John Deere is an iconic American company. And yet if the maker of farming and construction equipment relied on the US market, especially during the recession, it would have been in a lot of trouble. As it is, the company saw a big drop in sales--45% for construction equipment, and more than 15% for farming equipment since 2007. But with earnings of $873 million and sales of $23 billion in 2009, the company has managed to stay in the black.
Kathleen Kingsbury of Time reports on how Deere has survived the recession, and she points to two key factors. 1) Bob Lane, CEO until June, 2009, and his const-cutting moves, and 2) recognizing that global markets are the key now for the company. With the shift to large agribusiness, the demand for John Deere dealerships in the US has waned considerably...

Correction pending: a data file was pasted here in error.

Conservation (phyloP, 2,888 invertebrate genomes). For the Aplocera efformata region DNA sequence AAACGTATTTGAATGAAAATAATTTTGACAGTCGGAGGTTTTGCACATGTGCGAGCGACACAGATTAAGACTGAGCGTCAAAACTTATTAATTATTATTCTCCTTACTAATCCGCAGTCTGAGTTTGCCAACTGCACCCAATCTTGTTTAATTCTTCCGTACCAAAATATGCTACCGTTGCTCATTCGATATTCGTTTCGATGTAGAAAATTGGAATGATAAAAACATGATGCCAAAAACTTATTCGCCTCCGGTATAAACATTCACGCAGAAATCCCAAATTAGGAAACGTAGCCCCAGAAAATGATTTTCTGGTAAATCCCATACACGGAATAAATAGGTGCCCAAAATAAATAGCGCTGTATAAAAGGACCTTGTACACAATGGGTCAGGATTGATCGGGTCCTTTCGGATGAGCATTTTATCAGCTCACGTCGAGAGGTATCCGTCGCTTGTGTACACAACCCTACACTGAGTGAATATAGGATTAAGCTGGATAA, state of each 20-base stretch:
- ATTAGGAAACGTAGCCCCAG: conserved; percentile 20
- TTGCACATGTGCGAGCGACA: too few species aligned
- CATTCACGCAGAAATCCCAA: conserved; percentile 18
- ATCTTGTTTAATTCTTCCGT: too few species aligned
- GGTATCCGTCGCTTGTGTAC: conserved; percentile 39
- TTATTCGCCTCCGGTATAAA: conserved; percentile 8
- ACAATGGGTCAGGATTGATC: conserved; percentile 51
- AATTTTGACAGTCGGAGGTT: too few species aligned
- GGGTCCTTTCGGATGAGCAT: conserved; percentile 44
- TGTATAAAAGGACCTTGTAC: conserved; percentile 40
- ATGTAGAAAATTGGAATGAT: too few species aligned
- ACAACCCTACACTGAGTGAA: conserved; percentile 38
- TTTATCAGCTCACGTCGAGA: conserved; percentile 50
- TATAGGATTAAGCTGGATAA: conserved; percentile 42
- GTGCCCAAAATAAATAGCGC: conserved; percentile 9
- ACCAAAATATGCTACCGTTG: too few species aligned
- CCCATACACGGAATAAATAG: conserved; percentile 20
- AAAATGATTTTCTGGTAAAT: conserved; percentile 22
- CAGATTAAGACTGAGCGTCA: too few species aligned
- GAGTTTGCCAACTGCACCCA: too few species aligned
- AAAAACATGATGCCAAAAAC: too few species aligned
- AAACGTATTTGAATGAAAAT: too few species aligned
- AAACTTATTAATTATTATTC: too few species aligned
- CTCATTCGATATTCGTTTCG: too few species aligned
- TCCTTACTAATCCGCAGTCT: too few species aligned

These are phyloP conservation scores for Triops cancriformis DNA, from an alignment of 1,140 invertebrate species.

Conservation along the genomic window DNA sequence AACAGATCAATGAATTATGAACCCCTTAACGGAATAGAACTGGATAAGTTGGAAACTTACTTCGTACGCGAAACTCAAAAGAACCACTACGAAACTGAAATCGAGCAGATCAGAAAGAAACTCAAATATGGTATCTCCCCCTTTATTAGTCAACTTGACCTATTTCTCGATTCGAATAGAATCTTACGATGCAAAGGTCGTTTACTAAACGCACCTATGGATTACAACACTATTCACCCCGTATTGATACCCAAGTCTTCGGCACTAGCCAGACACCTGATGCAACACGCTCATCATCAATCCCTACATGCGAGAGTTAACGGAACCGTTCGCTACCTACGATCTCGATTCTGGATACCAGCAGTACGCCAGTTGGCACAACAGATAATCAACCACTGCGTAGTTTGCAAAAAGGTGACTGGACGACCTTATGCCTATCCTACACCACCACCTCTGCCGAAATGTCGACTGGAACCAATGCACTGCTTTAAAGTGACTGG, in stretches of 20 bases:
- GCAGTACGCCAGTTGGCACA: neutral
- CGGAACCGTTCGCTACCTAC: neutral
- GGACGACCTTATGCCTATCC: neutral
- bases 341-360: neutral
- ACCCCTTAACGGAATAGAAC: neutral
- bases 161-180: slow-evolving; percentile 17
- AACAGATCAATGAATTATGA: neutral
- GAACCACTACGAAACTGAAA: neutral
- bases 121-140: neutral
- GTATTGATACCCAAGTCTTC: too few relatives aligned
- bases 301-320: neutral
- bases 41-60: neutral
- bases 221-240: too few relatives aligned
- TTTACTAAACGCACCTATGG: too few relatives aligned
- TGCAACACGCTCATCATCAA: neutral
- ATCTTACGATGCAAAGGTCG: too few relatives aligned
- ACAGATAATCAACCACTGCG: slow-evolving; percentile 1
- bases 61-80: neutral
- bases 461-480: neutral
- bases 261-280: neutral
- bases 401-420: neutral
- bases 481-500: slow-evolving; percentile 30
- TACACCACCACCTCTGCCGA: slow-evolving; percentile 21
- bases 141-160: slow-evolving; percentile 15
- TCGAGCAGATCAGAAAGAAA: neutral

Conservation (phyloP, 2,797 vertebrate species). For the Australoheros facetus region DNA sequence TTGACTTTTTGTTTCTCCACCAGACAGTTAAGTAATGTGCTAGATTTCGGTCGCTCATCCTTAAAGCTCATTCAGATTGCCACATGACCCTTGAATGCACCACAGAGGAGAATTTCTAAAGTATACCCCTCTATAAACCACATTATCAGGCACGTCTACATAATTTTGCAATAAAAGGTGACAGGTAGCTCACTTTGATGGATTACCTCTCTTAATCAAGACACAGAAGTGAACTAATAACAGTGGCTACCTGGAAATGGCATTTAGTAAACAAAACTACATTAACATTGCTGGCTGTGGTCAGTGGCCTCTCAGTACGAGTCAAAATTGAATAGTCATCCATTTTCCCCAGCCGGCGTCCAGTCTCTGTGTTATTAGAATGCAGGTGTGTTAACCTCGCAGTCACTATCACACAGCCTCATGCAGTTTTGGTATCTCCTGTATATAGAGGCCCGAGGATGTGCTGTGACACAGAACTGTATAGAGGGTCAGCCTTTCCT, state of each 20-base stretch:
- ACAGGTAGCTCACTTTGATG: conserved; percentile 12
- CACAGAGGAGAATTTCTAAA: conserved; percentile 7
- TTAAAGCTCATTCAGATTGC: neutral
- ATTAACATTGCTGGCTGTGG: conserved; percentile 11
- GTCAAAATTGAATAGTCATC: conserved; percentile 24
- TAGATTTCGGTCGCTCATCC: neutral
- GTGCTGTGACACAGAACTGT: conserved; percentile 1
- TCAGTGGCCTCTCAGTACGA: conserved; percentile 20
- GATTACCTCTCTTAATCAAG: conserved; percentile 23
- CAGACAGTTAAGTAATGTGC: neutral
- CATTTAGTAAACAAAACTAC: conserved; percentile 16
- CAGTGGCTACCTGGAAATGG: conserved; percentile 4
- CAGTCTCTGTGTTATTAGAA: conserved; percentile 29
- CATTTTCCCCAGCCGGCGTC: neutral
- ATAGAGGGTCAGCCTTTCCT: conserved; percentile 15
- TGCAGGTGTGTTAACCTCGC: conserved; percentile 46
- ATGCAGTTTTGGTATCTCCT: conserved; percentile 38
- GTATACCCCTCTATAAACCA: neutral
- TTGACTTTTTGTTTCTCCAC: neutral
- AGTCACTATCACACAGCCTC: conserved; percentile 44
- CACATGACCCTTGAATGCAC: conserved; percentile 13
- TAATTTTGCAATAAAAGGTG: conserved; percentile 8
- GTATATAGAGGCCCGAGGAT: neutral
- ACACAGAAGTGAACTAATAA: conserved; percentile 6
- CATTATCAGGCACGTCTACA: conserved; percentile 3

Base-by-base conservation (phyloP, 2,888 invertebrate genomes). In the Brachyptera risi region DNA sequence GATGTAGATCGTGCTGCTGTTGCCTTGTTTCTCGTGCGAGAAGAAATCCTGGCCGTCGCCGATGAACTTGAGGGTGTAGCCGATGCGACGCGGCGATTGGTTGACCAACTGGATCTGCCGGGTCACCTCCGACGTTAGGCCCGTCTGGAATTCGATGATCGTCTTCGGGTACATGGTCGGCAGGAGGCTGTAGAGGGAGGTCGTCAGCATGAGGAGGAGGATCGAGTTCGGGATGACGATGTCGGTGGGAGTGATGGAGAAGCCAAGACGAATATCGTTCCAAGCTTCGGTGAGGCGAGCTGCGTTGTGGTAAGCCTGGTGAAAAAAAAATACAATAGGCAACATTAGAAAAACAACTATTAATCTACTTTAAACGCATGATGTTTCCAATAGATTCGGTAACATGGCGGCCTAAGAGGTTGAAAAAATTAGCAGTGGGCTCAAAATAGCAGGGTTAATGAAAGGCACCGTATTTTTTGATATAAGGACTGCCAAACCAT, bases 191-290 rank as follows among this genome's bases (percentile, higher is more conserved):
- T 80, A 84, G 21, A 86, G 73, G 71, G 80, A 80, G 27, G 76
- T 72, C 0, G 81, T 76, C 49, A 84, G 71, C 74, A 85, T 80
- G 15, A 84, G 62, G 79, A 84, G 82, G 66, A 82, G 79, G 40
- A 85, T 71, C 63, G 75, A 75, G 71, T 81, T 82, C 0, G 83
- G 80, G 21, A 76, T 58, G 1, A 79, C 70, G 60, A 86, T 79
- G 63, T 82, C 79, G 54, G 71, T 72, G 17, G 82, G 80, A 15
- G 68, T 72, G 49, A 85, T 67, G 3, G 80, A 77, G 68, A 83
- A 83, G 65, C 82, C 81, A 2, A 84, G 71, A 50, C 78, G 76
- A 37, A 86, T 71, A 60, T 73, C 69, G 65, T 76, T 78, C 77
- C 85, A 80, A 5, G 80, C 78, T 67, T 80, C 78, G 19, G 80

Another factor in Deere's shrinking U.S. presence is that its biggest opportunities will be overseas: 60% of its current business is in North America, 40% in the rest of the world. Allen knows that ratio will change drastically. "Emerging markets hold the most potential," Buckingham Research Group analyst Joel Tiss says. "It makes no sense to open a new dealership in Dubuque, Iowa, anymore when they could put it in Santiago, Chile, where they can do 10 times the volume." Sales in South America are expected to rise as much as 15% in 2010.
Likewise, Russia and Eastern Europe offer potential. Russia has arable land and an aging Soviet fleet of farm equipment, and the government has put a priority on being self-sufficient in food and agriculture. The recession has made financing hard to come by in the region, but "Deere is planting the seeds for when the markets normalize," says Lawrence De Maria, an analyst at the New York brokerage firm Sterne Agee. Still, De Maria adds, "it's sticking with assembly factories for now so that if they had to pick up and leave, it wouldn't kill the shareholders."
So while John Deere may be, as Kingsbury writes " as American as apple pie," the company's focus is now worldwide. Read the full article here